She made me proud to be an Indian in 1971 and again in 1974. I was in my teens then, but in 1975, she lost my respect by declaring emergency and disgusted me so much that I actively worked to help defeat her in the general elections in 1977.
And then, like a phoenix she rose from the ashes and came back to power in 1980. Her third term as prime minister was not like her earlier stints. This was not the same person, perhaps she had lost direction, or perhaps personal tragedies had somehow changed her. Then came Operation Blue Star in 1984, and her subsequent killing by her Sikh bodyguards.
She had been a part of my existence during my formative years and I still remember the sense of loss that I felt when I received that news. The pain and hurt transformed into anger at some point. And for a long time after that, every Sikh, in my eyes was a criminal and somehow responsible for the atrocity. I had heard about the resulting riots and killings of Sikhs in Delhi but never realized either the magnitude or the brutality or the senselessness of it all. Perhaps I just trivialized it as something bound to happen after the murder of Indira Gandhi.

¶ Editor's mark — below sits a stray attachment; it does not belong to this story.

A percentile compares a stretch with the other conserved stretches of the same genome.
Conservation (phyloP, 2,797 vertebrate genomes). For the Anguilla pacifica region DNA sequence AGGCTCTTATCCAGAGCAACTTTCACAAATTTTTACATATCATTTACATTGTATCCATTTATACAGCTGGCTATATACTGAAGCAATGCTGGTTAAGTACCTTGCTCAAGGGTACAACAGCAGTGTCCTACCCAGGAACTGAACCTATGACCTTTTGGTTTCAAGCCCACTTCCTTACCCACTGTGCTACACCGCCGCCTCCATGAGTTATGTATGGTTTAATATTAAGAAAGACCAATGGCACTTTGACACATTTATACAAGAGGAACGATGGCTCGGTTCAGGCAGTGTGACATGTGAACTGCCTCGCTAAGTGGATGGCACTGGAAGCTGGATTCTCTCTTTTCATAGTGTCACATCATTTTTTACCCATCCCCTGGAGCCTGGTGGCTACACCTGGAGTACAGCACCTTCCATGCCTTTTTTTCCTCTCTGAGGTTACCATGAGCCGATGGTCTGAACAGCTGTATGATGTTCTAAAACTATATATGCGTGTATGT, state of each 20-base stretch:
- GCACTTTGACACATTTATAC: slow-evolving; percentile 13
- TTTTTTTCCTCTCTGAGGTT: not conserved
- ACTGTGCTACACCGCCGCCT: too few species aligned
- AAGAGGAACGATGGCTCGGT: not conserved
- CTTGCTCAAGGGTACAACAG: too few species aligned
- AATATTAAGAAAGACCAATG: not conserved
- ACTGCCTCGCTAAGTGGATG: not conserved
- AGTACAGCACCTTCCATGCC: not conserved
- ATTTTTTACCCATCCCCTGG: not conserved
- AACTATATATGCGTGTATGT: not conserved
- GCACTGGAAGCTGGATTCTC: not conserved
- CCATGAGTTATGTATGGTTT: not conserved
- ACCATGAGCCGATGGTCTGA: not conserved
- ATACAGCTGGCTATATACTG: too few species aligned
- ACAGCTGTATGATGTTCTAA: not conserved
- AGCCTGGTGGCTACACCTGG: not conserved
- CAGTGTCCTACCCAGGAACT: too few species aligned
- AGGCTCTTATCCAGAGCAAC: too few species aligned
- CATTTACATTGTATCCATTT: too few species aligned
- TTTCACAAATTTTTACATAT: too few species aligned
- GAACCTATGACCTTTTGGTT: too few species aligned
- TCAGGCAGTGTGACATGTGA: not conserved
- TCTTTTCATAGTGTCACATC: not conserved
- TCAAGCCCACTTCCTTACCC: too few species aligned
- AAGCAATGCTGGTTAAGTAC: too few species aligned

I was trying to educate myself about what happened in 1984 and came across Mai's blog. Reading her account as well as others brought the horror of what transpired in 1984 to life.
I do not know if Mai and Suni were lucky in that they hailed from Canada and left India soon afterwards. The Indian Sikhs had to pick up the pieces of their lives after suffering the losses of their loved ones and facing economic hardship. As well as fighting for justice within a system that was unsympathetic towards their plight.
Justice, however late, is the only solace that we can offer them and I sincerely hope that the Sikhs do receive it.